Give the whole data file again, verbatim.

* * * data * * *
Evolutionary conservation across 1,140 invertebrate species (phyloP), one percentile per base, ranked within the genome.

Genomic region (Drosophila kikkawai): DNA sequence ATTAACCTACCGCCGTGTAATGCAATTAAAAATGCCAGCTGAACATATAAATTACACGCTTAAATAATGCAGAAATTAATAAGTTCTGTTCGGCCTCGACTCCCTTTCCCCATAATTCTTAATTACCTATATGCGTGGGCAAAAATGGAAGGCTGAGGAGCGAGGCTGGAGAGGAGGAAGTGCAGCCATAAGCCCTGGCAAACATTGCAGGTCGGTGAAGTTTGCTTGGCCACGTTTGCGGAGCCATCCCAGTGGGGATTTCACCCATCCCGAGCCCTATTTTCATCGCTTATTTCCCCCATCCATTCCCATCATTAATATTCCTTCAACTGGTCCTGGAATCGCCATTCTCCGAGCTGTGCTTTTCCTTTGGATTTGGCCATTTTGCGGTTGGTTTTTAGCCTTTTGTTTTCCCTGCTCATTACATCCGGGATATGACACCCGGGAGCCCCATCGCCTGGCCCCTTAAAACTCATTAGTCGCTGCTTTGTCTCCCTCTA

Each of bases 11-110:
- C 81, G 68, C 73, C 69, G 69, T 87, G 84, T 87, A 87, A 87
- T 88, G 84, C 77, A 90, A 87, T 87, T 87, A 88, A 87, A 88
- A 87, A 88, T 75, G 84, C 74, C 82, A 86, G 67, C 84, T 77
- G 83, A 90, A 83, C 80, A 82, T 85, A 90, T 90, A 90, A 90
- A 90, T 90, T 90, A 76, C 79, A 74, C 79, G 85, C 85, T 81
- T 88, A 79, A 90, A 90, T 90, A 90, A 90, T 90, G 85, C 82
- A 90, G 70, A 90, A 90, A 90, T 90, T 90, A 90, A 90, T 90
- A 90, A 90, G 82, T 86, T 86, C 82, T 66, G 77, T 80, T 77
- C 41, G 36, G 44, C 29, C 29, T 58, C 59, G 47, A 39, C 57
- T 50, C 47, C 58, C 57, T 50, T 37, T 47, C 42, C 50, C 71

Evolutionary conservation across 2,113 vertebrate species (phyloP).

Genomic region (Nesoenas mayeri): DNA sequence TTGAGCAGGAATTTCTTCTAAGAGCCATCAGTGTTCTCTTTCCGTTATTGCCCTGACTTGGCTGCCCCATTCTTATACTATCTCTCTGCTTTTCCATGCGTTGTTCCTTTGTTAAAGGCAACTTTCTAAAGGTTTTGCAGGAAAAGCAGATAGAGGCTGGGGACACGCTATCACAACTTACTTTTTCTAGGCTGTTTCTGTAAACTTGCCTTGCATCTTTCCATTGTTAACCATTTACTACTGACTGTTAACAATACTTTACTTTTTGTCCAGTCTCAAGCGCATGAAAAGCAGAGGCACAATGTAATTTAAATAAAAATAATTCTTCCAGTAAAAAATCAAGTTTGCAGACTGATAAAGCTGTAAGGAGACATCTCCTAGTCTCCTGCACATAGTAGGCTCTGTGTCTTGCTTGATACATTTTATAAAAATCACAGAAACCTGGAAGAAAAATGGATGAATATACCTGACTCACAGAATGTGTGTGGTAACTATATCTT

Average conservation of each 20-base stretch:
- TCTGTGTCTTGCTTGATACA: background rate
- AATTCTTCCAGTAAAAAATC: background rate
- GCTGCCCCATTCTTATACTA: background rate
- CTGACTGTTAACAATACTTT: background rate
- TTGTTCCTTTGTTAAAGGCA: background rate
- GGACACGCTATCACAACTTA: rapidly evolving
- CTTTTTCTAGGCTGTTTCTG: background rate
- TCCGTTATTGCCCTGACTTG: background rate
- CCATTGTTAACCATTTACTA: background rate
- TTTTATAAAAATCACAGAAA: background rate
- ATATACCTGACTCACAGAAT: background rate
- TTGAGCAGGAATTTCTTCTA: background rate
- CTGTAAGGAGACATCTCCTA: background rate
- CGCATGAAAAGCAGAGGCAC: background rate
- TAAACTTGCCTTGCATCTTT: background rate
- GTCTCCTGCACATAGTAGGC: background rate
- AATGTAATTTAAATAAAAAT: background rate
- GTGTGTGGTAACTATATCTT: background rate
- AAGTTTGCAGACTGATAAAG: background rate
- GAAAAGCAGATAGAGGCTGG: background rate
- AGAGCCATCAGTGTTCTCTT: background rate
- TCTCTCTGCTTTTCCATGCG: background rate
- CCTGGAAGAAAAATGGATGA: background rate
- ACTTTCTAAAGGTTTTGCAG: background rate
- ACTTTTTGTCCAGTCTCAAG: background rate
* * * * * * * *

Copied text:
Evolutionary conservation across 1,140 invertebrate species (phyloP), one percentile per base, ranked within the genome.

Genomic region (Drosophila kikkawai): DNA sequence ATTAACCTACCGCCGTGTAATGCAATTAAAAATGCCAGCTGAACATATAAATTACACGCTTAAATAATGCAGAAATTAATAAGTTCTGTTCGGCCTCGACTCCCTTTCCCCATAATTCTTAATTACCTATATGCGTGGGCAAAAATGGAAGGCTGAGGAGCGAGGCTGGAGAGGAGGAAGTGCAGCCATAAGCCCTGGCAAACATTGCAGGTCGGTGAAGTTTGCTTGGCCACGTTTGCGGAGCCATCCCAGTGGGGATTTCACCCATCCCGAGCCCTATTTTCATCGCTTATTTCCCCCATCCATTCCCATCATTAATATTCCTTCAACTGGTCCTGGAATCGCCATTCTCCGAGCTGTGCTTTTCCTTTGGATTTGGCCATTTTGCGGTTGGTTTTTAGCCTTTTGTTTTCCCTGCTCATTACATCCGGGATATGACACCCGGGAGCCCCATCGCCTGGCCCCTTAAAACTCATTAGTCGCTGCTTTGTCTCCCTCTA

Each of bases 11-110:
- C 81, G 68, C 73, C 69, G 69, T 87, G 84, T 87, A 87, A 87
- T 88, G 84, C 77, A 90, A 87, T 87, T 87, A 88, A 87, A 88
- A 87, A 88, T 75, G 84, C 74, C 82, A 86, G 67, C 84, T 77
- G 83, A 90, A 83, C 80, A 82, T 85, A 90, T 90, A 90, A 90
- A 90, T 90, T 90, A 76, C 79, A 74, C 79, G 85, C 85, T 81
- T 88, A 79, A 90, A 90, T 90, A 90, A 90, T 90, G 85, C 82
- A 90, G 70, A 90, A 90, A 90, T 90, T 90, A 90, A 90, T 90
- A 90, A 90, G 82, T 86, T 86, C 82, T 66, G 77, T 80, T 77
- C 41, G 36, G 44, C 29, C 29, T 58, C 59, G 47, A 39, C 57
- T 50, C 47, C 58, C 57, T 50, T 37, T 47, C 42, C 50, C 71

Evolutionary conservation across 2,113 vertebrate species (phyloP).

Genomic region (Nesoenas mayeri): DNA sequence TTGAGCAGGAATTTCTTCTAAGAGCCATCAGTGTTCTCTTTCCGTTATTGCCCTGACTTGGCTGCCCCATTCTTATACTATCTCTCTGCTTTTCCATGCGTTGTTCCTTTGTTAAAGGCAACTTTCTAAAGGTTTTGCAGGAAAAGCAGATAGAGGCTGGGGACACGCTATCACAACTTACTTTTTCTAGGCTGTTTCTGTAAACTTGCCTTGCATCTTTCCATTGTTAACCATTTACTACTGACTGTTAACAATACTTTACTTTTTGTCCAGTCTCAAGCGCATGAAAAGCAGAGGCACAATGTAATTTAAATAAAAATAATTCTTCCAGTAAAAAATCAAGTTTGCAGACTGATAAAGCTGTAAGGAGACATCTCCTAGTCTCCTGCACATAGTAGGCTCTGTGTCTTGCTTGATACATTTTATAAAAATCACAGAAACCTGGAAGAAAAATGGATGAATATACCTGACTCACAGAATGTGTGTGGTAACTATATCTT

Average conservation of each 20-base stretch:
- TCTGTGTCTTGCTTGATACA: background rate
- AATTCTTCCAGTAAAAAATC: background rate
- GCTGCCCCATTCTTATACTA: background rate
- CTGACTGTTAACAATACTTT: background rate
- TTGTTCCTTTGTTAAAGGCA: background rate
- GGACACGCTATCACAACTTA: rapidly evolving
- CTTTTTCTAGGCTGTTTCTG: background rate
- TCCGTTATTGCCCTGACTTG: background rate
- CCATTGTTAACCATTTACTA: background rate
- TTTTATAAAAATCACAGAAA: background rate
- ATATACCTGACTCACAGAAT: background rate
- TTGAGCAGGAATTTCTTCTA: background rate
- CTGTAAGGAGACATCTCCTA: background rate
- CGCATGAAAAGCAGAGGCAC: background rate
- TAAACTTGCCTTGCATCTTT: background rate
- GTCTCCTGCACATAGTAGGC: background rate
- AATGTAATTTAAATAAAAAT: background rate
- GTGTGTGGTAACTATATCTT: background rate
- AAGTTTGCAGACTGATAAAG: background rate
- GAAAAGCAGATAGAGGCTGG: background rate
- AGAGCCATCAGTGTTCTCTT: background rate
- TCTCTCTGCTTTTCCATGCG: background rate
- CCTGGAAGAAAAATGGATGA: background rate
- ACTTTCTAAAGGTTTTGCAG: background rate
- ACTTTTTGTCCAGTCTCAAG: background rate